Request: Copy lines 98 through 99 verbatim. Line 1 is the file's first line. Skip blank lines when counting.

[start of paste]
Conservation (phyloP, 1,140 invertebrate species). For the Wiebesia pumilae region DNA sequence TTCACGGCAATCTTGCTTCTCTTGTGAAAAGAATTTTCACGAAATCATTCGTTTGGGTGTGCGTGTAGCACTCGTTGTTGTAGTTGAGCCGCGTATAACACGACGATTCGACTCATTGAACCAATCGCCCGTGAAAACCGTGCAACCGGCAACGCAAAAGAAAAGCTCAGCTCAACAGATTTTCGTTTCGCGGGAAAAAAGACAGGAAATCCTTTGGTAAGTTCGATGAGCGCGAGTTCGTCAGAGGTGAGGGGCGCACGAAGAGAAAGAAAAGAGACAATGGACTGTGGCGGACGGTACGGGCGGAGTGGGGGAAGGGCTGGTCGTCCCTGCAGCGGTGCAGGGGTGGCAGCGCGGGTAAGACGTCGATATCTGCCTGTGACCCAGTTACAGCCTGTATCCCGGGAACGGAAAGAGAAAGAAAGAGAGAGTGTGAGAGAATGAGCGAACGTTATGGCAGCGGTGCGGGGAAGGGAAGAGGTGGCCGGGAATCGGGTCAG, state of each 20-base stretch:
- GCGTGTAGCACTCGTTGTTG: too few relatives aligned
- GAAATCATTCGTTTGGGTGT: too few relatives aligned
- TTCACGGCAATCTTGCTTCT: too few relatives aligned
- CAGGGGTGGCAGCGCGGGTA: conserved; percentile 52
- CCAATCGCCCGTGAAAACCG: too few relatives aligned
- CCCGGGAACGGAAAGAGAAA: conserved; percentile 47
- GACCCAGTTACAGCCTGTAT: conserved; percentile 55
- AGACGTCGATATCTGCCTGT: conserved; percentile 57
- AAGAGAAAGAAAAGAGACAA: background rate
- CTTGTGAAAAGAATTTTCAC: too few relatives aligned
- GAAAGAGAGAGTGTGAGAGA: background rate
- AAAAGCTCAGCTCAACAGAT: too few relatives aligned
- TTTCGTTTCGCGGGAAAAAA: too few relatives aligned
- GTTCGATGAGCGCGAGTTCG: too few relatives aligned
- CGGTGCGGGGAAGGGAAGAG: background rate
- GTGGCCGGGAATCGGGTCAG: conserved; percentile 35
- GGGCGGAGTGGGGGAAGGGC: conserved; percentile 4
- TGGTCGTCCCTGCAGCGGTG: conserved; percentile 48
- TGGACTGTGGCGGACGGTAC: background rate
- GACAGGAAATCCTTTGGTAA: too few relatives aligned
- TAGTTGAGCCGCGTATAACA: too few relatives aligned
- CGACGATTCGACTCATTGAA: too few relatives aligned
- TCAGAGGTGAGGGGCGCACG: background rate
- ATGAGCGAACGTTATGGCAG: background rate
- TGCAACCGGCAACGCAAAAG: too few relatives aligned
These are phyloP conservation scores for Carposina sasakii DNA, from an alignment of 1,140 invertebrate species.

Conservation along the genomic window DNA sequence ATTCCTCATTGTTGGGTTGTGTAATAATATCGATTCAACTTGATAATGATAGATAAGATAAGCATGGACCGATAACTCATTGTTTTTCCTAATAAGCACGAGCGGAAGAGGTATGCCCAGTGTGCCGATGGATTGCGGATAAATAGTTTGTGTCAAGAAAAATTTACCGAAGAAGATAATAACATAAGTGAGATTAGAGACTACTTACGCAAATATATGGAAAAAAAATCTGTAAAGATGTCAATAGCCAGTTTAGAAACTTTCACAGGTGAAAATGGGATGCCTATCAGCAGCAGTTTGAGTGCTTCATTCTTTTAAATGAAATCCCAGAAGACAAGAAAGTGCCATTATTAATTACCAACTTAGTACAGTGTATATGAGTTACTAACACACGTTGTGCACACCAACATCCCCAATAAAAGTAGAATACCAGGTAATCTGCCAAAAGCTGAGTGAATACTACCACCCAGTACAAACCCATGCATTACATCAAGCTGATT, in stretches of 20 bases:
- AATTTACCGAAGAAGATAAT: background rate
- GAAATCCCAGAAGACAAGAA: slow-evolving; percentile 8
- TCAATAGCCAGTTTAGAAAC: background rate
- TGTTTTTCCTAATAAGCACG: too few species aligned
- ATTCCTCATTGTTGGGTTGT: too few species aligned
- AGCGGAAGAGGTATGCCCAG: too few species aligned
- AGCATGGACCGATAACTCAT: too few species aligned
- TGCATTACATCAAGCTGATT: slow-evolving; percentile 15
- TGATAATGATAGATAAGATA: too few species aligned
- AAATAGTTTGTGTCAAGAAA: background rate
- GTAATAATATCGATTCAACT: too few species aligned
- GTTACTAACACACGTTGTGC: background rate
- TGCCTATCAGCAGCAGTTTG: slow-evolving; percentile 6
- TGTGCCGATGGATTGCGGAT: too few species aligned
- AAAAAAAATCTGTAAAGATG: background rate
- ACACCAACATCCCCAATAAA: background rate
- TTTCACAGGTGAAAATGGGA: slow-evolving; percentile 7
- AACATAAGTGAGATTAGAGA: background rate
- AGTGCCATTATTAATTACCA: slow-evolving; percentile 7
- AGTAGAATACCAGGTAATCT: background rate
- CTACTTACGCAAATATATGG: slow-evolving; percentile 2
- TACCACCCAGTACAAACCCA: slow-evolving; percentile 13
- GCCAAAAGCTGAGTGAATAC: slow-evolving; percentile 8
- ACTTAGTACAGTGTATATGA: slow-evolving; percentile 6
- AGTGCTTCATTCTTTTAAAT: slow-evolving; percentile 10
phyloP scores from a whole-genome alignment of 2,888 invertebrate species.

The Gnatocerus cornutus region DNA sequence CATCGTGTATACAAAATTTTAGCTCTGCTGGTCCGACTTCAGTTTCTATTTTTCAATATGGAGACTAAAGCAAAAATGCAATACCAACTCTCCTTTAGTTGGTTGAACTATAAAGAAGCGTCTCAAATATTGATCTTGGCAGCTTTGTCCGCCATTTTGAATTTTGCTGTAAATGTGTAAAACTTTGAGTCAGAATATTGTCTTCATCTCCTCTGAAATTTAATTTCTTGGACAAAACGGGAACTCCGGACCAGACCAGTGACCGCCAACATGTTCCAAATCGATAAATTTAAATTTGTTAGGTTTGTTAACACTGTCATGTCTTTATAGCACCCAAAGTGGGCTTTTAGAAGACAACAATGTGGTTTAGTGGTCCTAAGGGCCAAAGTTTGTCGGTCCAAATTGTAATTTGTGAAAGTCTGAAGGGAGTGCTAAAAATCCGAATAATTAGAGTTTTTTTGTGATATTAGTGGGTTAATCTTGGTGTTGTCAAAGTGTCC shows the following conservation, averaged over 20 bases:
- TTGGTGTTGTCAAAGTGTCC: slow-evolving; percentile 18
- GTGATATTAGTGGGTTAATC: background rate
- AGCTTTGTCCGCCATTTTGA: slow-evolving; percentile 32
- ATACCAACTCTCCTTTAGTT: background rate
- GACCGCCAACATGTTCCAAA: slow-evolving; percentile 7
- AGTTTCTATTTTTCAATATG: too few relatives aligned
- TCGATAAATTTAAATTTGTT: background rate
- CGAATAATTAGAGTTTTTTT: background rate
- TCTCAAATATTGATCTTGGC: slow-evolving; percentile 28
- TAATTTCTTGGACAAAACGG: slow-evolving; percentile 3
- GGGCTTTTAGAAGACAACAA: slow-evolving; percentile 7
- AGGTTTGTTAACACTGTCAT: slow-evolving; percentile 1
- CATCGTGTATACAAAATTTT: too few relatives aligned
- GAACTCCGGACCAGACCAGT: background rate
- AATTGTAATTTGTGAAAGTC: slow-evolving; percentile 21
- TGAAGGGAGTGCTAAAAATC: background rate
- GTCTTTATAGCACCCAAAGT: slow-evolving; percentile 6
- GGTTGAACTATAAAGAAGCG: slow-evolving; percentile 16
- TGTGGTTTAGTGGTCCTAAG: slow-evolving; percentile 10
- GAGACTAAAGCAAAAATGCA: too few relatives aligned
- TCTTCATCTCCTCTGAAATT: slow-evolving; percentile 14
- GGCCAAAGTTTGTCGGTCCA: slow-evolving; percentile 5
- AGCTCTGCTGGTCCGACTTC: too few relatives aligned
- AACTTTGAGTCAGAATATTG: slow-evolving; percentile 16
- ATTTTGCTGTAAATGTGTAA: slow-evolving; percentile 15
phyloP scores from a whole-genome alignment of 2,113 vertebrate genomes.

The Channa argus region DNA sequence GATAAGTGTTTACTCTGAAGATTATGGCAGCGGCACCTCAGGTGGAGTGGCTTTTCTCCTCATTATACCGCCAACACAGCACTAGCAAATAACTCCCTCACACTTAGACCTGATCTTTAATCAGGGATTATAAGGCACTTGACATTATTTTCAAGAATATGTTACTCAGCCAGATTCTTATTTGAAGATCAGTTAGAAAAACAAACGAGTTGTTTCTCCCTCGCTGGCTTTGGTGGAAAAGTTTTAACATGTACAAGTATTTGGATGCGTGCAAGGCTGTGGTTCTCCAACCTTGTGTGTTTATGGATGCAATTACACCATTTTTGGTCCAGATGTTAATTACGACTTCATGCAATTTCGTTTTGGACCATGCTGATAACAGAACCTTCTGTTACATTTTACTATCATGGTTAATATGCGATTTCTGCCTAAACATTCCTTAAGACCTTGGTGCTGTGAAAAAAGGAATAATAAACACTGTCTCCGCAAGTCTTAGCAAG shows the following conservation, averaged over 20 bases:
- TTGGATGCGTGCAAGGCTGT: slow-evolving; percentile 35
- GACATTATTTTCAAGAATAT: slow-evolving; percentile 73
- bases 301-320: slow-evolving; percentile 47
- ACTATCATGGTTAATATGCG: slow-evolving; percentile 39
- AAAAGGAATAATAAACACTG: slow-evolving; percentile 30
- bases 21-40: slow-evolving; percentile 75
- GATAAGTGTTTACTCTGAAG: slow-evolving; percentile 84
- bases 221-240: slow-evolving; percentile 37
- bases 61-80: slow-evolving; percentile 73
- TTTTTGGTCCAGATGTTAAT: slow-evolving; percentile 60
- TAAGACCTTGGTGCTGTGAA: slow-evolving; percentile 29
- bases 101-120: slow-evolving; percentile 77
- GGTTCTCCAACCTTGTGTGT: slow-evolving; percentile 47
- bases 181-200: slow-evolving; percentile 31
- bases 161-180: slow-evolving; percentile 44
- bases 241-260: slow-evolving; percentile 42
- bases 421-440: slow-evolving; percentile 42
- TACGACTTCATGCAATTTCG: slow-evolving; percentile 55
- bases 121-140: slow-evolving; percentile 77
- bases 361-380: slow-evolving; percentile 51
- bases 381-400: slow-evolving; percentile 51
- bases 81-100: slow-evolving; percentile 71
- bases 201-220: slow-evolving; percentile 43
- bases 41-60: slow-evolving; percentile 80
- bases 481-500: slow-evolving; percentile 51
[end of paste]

- bases 241-260: slow-evolving; percentile 42
- bases 421-440: slow-evolving; percentile 42